It can take awhile to really get into the rock gardening groove. We came to some ledges, which were now and then getting pummeled as the swell came in and turned to a breaking wave. Todd waited, timing the waves until one took him over some rocks. I did the same. He tried it in another spot, but didn’t quite make it, managing to back off before getting stranded atop the ledge. This was okay, but... I don’t know. It was like doing the white man’s overbite boogie on the dance floor at a wedding for a relative you don’t really know. Except instead of just looking stupid, you’re worried that maybe that dance floor, which is hard and covered with barnacles, is going to bite you in the face.
“Should we move on?” Todd was already on his way. I followed. Soon, we were going around Western Ear, among some familiar rocks. Again, we looked for the fun spots. We paused before a passage among some rocks. Last time, we’d waited for a wave to come in and buoy us across. This time we waited until a much bigger wave came in and broke violently, crashing into the rocks and rebounding into the next crashing wave. We backed off.
I’m not sure how it happened, but eventually the pathways became evident, the process more akin to skiing powder through trees and moguls. The waves can either knock you around, or put some space between you and the rocks, pointing you where you want to go. For a short while, it was magic. The cliffs rose above us, topped by vague stands of spruce in a thick fog that made the rest of the world feel very far away.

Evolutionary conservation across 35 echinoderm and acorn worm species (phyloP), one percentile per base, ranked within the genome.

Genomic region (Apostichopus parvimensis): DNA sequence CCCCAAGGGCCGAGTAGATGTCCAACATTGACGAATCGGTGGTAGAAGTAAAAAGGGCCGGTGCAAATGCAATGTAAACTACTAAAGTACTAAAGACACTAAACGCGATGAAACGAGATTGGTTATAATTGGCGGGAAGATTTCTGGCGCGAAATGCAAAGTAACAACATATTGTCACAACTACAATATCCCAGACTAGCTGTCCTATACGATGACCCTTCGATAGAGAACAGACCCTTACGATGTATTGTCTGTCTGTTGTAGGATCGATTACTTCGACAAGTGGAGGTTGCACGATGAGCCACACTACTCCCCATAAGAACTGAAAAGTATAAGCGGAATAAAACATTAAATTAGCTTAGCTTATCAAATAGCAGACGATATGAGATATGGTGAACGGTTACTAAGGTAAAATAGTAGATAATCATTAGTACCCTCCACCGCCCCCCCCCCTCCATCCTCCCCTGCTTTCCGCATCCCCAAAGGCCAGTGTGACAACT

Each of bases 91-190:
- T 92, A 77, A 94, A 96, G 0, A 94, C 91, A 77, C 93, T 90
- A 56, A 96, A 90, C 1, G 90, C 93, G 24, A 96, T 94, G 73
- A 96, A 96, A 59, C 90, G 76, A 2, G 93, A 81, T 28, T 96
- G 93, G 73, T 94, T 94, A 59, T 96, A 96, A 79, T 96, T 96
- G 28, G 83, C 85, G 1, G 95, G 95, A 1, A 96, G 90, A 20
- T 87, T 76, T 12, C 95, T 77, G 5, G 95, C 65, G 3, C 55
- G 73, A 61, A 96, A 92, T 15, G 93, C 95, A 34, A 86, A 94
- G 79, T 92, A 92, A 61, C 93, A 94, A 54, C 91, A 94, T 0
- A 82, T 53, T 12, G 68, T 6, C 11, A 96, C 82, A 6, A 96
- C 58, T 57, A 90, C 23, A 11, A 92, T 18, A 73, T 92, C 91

The fog remained thick as we paddled back along the east shore of Isle au Haut. Attentive to the the contours of the shoreline, we noticed details that we’d only seen before from a distance. As the tide rose, the current picked-up, and we made good time, dead-reckoning through the fog.
We paused on the south side of the Stonington Thorofare, and Todd did a securitay call on the VHF, warning other boats that we would be crossing in the fog. As usual, no one replied, so we followed our bearing into the fog. We didn’t hear the boat bearing down on us. My first clue was the look on Todd’s face when he glanced to the side. I started paddling hard even before I looked to see the shape of a large fishing vessel coming straight for us. “Fisherman’s Pride” was clearly legible on the bow- the biggest fishing boat around.
We were quickly out of the way, breathing hard. Todd got back on the VHF and did a radio check. Someone in Stonington Harbor said he was coming in loud and clear. He hailed the Fisherman’s Pride, asking if he’d heard the radio check. After a moment, a voice came on “I heard you but... it was muffled.”
So, if you’re doing a securitay call in Stonington Harbor in the fog, especially in the evening, make sure and say “Calling all mariners... including the Fisherman’s Pride” and maybe you’ll be heard.